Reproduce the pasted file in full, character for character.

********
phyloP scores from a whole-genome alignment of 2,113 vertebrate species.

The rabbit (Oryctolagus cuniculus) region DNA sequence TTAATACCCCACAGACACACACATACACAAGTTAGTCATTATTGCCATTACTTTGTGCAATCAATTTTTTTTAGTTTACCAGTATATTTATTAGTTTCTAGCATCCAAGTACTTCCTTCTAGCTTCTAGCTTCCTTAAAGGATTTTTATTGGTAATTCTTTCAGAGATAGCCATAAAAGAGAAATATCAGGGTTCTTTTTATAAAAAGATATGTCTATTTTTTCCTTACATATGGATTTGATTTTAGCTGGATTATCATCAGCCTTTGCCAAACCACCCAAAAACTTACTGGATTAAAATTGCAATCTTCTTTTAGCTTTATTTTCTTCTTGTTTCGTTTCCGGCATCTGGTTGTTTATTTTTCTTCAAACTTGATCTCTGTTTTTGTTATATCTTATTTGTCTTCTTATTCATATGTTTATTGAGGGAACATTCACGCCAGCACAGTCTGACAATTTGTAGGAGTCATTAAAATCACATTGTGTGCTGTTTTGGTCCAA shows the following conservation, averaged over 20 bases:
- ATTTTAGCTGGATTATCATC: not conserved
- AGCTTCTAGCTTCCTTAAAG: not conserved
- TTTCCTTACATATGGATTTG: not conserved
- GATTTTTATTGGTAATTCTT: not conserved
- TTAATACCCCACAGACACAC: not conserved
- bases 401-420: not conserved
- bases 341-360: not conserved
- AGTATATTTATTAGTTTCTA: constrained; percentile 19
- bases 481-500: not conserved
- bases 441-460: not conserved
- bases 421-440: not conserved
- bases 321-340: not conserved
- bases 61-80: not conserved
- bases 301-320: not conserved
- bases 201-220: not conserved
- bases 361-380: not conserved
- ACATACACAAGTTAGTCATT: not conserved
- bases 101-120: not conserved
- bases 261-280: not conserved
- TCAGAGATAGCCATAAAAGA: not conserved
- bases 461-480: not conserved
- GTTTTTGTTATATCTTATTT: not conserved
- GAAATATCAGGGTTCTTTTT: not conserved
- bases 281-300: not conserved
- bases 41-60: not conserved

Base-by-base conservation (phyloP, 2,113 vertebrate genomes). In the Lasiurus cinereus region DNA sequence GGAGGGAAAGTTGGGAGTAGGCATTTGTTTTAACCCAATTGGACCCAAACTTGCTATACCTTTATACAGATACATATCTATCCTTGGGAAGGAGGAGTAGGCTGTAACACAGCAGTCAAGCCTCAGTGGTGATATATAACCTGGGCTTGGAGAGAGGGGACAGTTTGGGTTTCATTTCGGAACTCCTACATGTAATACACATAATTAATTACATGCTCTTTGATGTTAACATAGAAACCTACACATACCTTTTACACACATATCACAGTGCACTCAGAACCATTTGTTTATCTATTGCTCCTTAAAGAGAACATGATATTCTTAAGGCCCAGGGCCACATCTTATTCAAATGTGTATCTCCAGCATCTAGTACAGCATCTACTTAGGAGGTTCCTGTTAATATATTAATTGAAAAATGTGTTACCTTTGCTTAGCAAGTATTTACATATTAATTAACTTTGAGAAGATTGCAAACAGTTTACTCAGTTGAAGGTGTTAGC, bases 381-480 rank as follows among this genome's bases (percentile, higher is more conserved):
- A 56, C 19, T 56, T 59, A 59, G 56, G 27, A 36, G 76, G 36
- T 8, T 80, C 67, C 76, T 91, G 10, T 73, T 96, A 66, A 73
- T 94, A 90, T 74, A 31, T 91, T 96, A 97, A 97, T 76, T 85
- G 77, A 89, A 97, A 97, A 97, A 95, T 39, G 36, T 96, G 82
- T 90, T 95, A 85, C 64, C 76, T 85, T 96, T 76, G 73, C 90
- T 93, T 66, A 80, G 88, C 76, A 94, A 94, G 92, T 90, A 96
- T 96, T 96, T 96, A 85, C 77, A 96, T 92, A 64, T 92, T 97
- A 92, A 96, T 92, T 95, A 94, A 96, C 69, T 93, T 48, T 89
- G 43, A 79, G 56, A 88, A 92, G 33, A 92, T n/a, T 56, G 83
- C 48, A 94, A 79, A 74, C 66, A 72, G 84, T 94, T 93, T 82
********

phyloP scores from a whole-genome alignment of 2,113 vertebrate species.

The rabbit (Oryctolagus cuniculus) region DNA sequence TTAATACCCCACAGACACACACATACACAAGTTAGTCATTATTGCCATTACTTTGTGCAATCAATTTTTTTTAGTTTACCAGTATATTTATTAGTTTCTAGCATCCAAGTACTTCCTTCTAGCTTCTAGCTTCCTTAAAGGATTTTTATTGGTAATTCTTTCAGAGATAGCCATAAAAGAGAAATATCAGGGTTCTTTTTATAAAAAGATATGTCTATTTTTTCCTTACATATGGATTTGATTTTAGCTGGATTATCATCAGCCTTTGCCAAACCACCCAAAAACTTACTGGATTAAAATTGCAATCTTCTTTTAGCTTTATTTTCTTCTTGTTTCGTTTCCGGCATCTGGTTGTTTATTTTTCTTCAAACTTGATCTCTGTTTTTGTTATATCTTATTTGTCTTCTTATTCATATGTTTATTGAGGGAACATTCACGCCAGCACAGTCTGACAATTTGTAGGAGTCATTAAAATCACATTGTGTGCTGTTTTGGTCCAA shows the following conservation, averaged over 20 bases:
- ATTTTAGCTGGATTATCATC: not conserved
- AGCTTCTAGCTTCCTTAAAG: not conserved
- TTTCCTTACATATGGATTTG: not conserved
- GATTTTTATTGGTAATTCTT: not conserved
- TTAATACCCCACAGACACAC: not conserved
- bases 401-420: not conserved
- bases 341-360: not conserved
- AGTATATTTATTAGTTTCTA: constrained; percentile 19
- bases 481-500: not conserved
- bases 441-460: not conserved
- bases 421-440: not conserved
- bases 321-340: not conserved
- bases 61-80: not conserved
- bases 301-320: not conserved
- bases 201-220: not conserved
- bases 361-380: not conserved
- ACATACACAAGTTAGTCATT: not conserved
- bases 101-120: not conserved
- bases 261-280: not conserved
- TCAGAGATAGCCATAAAAGA: not conserved
- bases 461-480: not conserved
- GTTTTTGTTATATCTTATTT: not conserved
- GAAATATCAGGGTTCTTTTT: not conserved
- bases 281-300: not conserved
- bases 41-60: not conserved

Base-by-base conservation (phyloP, 2,113 vertebrate genomes). In the Lasiurus cinereus region DNA sequence GGAGGGAAAGTTGGGAGTAGGCATTTGTTTTAACCCAATTGGACCCAAACTTGCTATACCTTTATACAGATACATATCTATCCTTGGGAAGGAGGAGTAGGCTGTAACACAGCAGTCAAGCCTCAGTGGTGATATATAACCTGGGCTTGGAGAGAGGGGACAGTTTGGGTTTCATTTCGGAACTCCTACATGTAATACACATAATTAATTACATGCTCTTTGATGTTAACATAGAAACCTACACATACCTTTTACACACATATCACAGTGCACTCAGAACCATTTGTTTATCTATTGCTCCTTAAAGAGAACATGATATTCTTAAGGCCCAGGGCCACATCTTATTCAAATGTGTATCTCCAGCATCTAGTACAGCATCTACTTAGGAGGTTCCTGTTAATATATTAATTGAAAAATGTGTTACCTTTGCTTAGCAAGTATTTACATATTAATTAACTTTGAGAAGATTGCAAACAGTTTACTCAGTTGAAGGTGTTAGC, bases 381-480 rank as follows among this genome's bases (percentile, higher is more conserved):
- A 56, C 19, T 56, T 59, A 59, G 56, G 27, A 36, G 76, G 36
- T 8, T 80, C 67, C 76, T 91, G 10, T 73, T 96, A 66, A 73
- T 94, A 90, T 74, A 31, T 91, T 96, A 97, A 97, T 76, T 85
- G 77, A 89, A 97, A 97, A 97, A 95, T 39, G 36, T 96, G 82
- T 90, T 95, A 85, C 64, C 76, T 85, T 96, T 76, G 73, C 90
- T 93, T 66, A 80, G 88, C 76, A 94, A 94, G 92, T 90, A 96
- T 96, T 96, T 96, A 85, C 77, A 96, T 92, A 64, T 92, T 97
- A 92, A 96, T 92, T 95, A 94, A 96, C 69, T 93, T 48, T 89
- G 43, A 79, G 56, A 88, A 92, G 33, A 92, T n/a, T 56, G 83
- C 48, A 94, A 79, A 74, C 66, A 72, G 84, T 94, T 93, T 82